Search | Search by Center | Search by Source | Keywords in Title
Cordasco KM, Mengeling MA, Yano EM, Washington DL. Health and Health Care Access of Rural Women Veterans: Findings From the National Survey of Women Veterans. The Journal of rural health : official journal of the American Rural Health Association and the National Rural Health Care Association. 2016 Sep 1; 32(4):397-406.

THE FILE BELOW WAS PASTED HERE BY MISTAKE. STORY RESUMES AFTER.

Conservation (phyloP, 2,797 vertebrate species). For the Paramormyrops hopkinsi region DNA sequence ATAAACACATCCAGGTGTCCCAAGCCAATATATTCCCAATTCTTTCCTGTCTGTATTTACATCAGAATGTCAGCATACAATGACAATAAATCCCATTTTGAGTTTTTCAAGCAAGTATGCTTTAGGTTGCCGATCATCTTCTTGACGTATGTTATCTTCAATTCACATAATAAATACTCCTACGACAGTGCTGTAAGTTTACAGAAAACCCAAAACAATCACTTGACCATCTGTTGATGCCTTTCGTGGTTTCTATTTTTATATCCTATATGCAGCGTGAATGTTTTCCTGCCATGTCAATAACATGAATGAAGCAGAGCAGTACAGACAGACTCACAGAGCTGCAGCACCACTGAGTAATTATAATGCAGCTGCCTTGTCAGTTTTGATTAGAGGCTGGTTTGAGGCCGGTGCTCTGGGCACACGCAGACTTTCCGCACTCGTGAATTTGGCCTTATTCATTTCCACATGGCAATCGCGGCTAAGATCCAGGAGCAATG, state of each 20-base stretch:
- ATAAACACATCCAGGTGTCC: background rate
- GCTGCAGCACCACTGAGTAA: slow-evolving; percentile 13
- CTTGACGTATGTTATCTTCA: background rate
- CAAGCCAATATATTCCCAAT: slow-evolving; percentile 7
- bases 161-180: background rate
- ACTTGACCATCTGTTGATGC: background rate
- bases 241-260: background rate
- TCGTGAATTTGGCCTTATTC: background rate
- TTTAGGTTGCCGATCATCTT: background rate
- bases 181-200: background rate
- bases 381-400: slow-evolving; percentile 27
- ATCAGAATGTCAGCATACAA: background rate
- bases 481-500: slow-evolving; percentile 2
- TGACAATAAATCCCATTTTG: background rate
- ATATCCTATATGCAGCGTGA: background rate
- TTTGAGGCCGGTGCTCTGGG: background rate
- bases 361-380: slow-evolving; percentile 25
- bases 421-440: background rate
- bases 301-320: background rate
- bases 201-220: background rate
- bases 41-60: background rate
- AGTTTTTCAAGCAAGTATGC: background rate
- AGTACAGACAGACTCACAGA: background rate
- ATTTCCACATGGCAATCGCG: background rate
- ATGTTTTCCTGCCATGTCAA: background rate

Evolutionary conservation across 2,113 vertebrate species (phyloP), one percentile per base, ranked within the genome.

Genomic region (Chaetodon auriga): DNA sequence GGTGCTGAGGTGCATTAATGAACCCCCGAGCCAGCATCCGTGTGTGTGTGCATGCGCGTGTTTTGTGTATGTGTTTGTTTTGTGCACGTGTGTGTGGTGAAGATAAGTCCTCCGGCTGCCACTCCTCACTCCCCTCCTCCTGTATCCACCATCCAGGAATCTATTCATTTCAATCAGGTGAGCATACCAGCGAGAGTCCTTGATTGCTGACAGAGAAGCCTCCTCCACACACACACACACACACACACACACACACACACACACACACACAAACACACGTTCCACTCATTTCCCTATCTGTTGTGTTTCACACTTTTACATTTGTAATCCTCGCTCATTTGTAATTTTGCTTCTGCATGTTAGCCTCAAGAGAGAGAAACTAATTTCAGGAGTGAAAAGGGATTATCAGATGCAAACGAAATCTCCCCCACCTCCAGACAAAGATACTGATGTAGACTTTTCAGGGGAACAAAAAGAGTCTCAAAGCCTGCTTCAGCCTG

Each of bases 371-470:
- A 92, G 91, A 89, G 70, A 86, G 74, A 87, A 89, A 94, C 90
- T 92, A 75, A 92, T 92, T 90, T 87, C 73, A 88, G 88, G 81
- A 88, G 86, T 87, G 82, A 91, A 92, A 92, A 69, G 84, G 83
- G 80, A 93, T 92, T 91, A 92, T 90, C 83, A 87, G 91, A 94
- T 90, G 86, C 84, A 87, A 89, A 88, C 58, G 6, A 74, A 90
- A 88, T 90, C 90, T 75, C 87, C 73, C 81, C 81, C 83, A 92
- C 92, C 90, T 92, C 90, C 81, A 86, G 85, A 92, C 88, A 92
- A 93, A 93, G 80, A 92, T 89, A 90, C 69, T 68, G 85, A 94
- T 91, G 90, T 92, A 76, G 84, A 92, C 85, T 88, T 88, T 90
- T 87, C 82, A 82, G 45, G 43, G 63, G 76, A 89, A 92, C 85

PURPOSE: Disparities in health and health care access between rural and urban Americans are well documented. There is evidence that these disparities are mirrored within the US veteran population. However, there are few studies assessing this issue among women veterans (WVs). METHODS: Using the 2008-2009 National Survey of Women Veterans, a population-based cross-sectional national telephone survey, we examined rural WVs' health and health care access compared to urban WVs. We measured health using the Medical Outcomes Study Short-Form (SF-12); access using measures of regular source of care (RSOC), health care utilization, and unmet needs; and barriers to getting needed care. FINDINGS: Rural WVs have significantly worse physical health functioning compared to urban WVs (mean physical component score of 43.6 for rural WVs versus 47.2 for urban WVs; P = .007). Rural WVs were more likely to have a VA RSOC (16.4% versus 10.6%; P = .009) and use VA health care (21.7% versus 12.9%; P < .001), and had fewer non-VA health care visits compared with urban WVs (mean 4.2 versus 5.9; P = .021). They had similar overall numbers of health care visits (mean 5.8 versus 7.1; P = .11 ). Access barriers were affordability for rural WVs and work release time for urban WVs. Rural WVs additionally reported that transportation was a major factor affecting health care decisions. CONCLUSIONS: Our findings demonstrate VA's crucial role in addressing disparities in health and health care access for rural WVs. As VA continues to strive to optimally meet the needs of all WVs, innovative care models need to account for their high health care needs and persistent barriers to care.